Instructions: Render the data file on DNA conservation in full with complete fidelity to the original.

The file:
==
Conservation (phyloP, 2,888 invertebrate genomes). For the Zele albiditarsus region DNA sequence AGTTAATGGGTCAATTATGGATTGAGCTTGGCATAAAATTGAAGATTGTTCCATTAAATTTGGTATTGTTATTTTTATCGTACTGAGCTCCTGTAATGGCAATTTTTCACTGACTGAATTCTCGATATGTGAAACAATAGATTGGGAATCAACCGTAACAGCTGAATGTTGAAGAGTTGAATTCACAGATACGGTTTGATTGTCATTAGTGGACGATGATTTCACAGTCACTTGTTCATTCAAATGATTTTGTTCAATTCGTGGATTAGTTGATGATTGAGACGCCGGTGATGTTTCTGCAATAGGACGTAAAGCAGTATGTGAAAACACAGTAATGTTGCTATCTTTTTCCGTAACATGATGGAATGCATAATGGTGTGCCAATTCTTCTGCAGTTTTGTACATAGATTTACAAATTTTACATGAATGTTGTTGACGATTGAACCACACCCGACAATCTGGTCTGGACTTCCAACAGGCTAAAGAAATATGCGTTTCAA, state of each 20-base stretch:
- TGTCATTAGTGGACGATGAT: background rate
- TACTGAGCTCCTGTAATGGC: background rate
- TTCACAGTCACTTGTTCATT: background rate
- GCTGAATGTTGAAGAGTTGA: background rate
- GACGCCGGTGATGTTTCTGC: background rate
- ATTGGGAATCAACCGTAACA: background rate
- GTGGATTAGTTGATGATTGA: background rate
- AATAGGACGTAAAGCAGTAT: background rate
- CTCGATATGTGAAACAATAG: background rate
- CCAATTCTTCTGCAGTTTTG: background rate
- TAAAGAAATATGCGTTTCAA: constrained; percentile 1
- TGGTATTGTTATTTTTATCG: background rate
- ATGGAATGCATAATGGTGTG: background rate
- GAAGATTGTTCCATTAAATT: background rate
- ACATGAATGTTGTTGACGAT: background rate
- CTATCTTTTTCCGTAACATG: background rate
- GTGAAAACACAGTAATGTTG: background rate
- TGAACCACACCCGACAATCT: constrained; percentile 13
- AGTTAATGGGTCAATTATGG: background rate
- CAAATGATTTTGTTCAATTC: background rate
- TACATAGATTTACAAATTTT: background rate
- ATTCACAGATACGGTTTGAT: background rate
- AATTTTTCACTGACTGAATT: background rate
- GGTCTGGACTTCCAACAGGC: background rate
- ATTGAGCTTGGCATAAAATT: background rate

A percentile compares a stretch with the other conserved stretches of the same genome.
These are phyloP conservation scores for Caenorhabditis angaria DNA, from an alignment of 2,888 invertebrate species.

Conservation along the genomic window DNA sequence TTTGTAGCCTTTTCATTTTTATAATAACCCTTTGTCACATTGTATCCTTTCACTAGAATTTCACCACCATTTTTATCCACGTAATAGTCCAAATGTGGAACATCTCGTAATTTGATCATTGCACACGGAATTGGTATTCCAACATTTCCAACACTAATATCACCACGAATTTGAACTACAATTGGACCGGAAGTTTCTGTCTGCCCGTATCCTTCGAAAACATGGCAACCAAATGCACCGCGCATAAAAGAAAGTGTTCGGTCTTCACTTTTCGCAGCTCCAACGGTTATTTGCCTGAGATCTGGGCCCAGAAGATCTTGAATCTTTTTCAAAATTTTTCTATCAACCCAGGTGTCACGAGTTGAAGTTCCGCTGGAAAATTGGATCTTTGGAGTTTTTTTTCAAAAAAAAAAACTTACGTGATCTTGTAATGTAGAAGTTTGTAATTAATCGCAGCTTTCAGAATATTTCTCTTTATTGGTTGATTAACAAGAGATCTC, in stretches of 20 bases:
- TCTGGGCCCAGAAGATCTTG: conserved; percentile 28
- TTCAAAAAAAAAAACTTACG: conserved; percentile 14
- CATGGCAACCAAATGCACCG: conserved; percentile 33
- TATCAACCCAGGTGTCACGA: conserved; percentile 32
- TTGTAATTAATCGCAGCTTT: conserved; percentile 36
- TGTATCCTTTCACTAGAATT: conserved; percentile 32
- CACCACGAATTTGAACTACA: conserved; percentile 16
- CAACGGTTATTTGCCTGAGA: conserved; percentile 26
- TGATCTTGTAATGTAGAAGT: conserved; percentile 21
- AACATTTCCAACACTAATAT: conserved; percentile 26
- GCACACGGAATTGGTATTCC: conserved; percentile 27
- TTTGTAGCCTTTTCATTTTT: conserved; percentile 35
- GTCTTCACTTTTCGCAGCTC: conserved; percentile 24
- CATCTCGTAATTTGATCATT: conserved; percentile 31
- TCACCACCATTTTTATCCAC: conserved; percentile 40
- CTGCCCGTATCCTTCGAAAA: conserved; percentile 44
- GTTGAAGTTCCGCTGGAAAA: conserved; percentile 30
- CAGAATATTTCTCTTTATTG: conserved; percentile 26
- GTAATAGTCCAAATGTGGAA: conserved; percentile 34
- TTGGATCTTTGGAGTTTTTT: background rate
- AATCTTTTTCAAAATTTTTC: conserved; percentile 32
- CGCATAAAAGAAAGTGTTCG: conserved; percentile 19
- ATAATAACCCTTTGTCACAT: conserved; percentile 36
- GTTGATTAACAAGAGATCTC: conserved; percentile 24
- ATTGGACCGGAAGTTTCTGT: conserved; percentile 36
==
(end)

Conservation (phyloP, 2,888 invertebrate genomes). For the Zele albiditarsus region DNA sequence AGTTAATGGGTCAATTATGGATTGAGCTTGGCATAAAATTGAAGATTGTTCCATTAAATTTGGTATTGTTATTTTTATCGTACTGAGCTCCTGTAATGGCAATTTTTCACTGACTGAATTCTCGATATGTGAAACAATAGATTGGGAATCAACCGTAACAGCTGAATGTTGAAGAGTTGAATTCACAGATACGGTTTGATTGTCATTAGTGGACGATGATTTCACAGTCACTTGTTCATTCAAATGATTTTGTTCAATTCGTGGATTAGTTGATGATTGAGACGCCGGTGATGTTTCTGCAATAGGACGTAAAGCAGTATGTGAAAACACAGTAATGTTGCTATCTTTTTCCGTAACATGATGGAATGCATAATGGTGTGCCAATTCTTCTGCAGTTTTGTACATAGATTTACAAATTTTACATGAATGTTGTTGACGATTGAACCACACCCGACAATCTGGTCTGGACTTCCAACAGGCTAAAGAAATATGCGTTTCAA, state of each 20-base stretch:
- TGTCATTAGTGGACGATGAT: background rate
- TACTGAGCTCCTGTAATGGC: background rate
- TTCACAGTCACTTGTTCATT: background rate
- GCTGAATGTTGAAGAGTTGA: background rate
- GACGCCGGTGATGTTTCTGC: background rate
- ATTGGGAATCAACCGTAACA: background rate
- GTGGATTAGTTGATGATTGA: background rate
- AATAGGACGTAAAGCAGTAT: background rate
- CTCGATATGTGAAACAATAG: background rate
- CCAATTCTTCTGCAGTTTTG: background rate
- TAAAGAAATATGCGTTTCAA: constrained; percentile 1
- TGGTATTGTTATTTTTATCG: background rate
- ATGGAATGCATAATGGTGTG: background rate
- GAAGATTGTTCCATTAAATT: background rate
- ACATGAATGTTGTTGACGAT: background rate
- CTATCTTTTTCCGTAACATG: background rate
- GTGAAAACACAGTAATGTTG: background rate
- TGAACCACACCCGACAATCT: constrained; percentile 13
- AGTTAATGGGTCAATTATGG: background rate
- CAAATGATTTTGTTCAATTC: background rate
- TACATAGATTTACAAATTTT: background rate
- ATTCACAGATACGGTTTGAT: background rate
- AATTTTTCACTGACTGAATT: background rate
- GGTCTGGACTTCCAACAGGC: background rate
- ATTGAGCTTGGCATAAAATT: background rate

A percentile compares a stretch with the other conserved stretches of the same genome.
These are phyloP conservation scores for Caenorhabditis angaria DNA, from an alignment of 2,888 invertebrate species.

Conservation along the genomic window DNA sequence TTTGTAGCCTTTTCATTTTTATAATAACCCTTTGTCACATTGTATCCTTTCACTAGAATTTCACCACCATTTTTATCCACGTAATAGTCCAAATGTGGAACATCTCGTAATTTGATCATTGCACACGGAATTGGTATTCCAACATTTCCAACACTAATATCACCACGAATTTGAACTACAATTGGACCGGAAGTTTCTGTCTGCCCGTATCCTTCGAAAACATGGCAACCAAATGCACCGCGCATAAAAGAAAGTGTTCGGTCTTCACTTTTCGCAGCTCCAACGGTTATTTGCCTGAGATCTGGGCCCAGAAGATCTTGAATCTTTTTCAAAATTTTTCTATCAACCCAGGTGTCACGAGTTGAAGTTCCGCTGGAAAATTGGATCTTTGGAGTTTTTTTTCAAAAAAAAAAACTTACGTGATCTTGTAATGTAGAAGTTTGTAATTAATCGCAGCTTTCAGAATATTTCTCTTTATTGGTTGATTAACAAGAGATCTC, in stretches of 20 bases:
- TCTGGGCCCAGAAGATCTTG: conserved; percentile 28
- TTCAAAAAAAAAAACTTACG: conserved; percentile 14
- CATGGCAACCAAATGCACCG: conserved; percentile 33
- TATCAACCCAGGTGTCACGA: conserved; percentile 32
- TTGTAATTAATCGCAGCTTT: conserved; percentile 36
- TGTATCCTTTCACTAGAATT: conserved; percentile 32
- CACCACGAATTTGAACTACA: conserved; percentile 16
- CAACGGTTATTTGCCTGAGA: conserved; percentile 26
- TGATCTTGTAATGTAGAAGT: conserved; percentile 21
- AACATTTCCAACACTAATAT: conserved; percentile 26
- GCACACGGAATTGGTATTCC: conserved; percentile 27
- TTTGTAGCCTTTTCATTTTT: conserved; percentile 35
- GTCTTCACTTTTCGCAGCTC: conserved; percentile 24
- CATCTCGTAATTTGATCATT: conserved; percentile 31
- TCACCACCATTTTTATCCAC: conserved; percentile 40
- CTGCCCGTATCCTTCGAAAA: conserved; percentile 44
- GTTGAAGTTCCGCTGGAAAA: conserved; percentile 30
- CAGAATATTTCTCTTTATTG: conserved; percentile 26
- GTAATAGTCCAAATGTGGAA: conserved; percentile 34
- TTGGATCTTTGGAGTTTTTT: background rate
- AATCTTTTTCAAAATTTTTC: conserved; percentile 32
- CGCATAAAAGAAAGTGTTCG: conserved; percentile 19
- ATAATAACCCTTTGTCACAT: conserved; percentile 36
- GTTGATTAACAAGAGATCTC: conserved; percentile 24
- ATTGGACCGGAAGTTTCTGT: conserved; percentile 36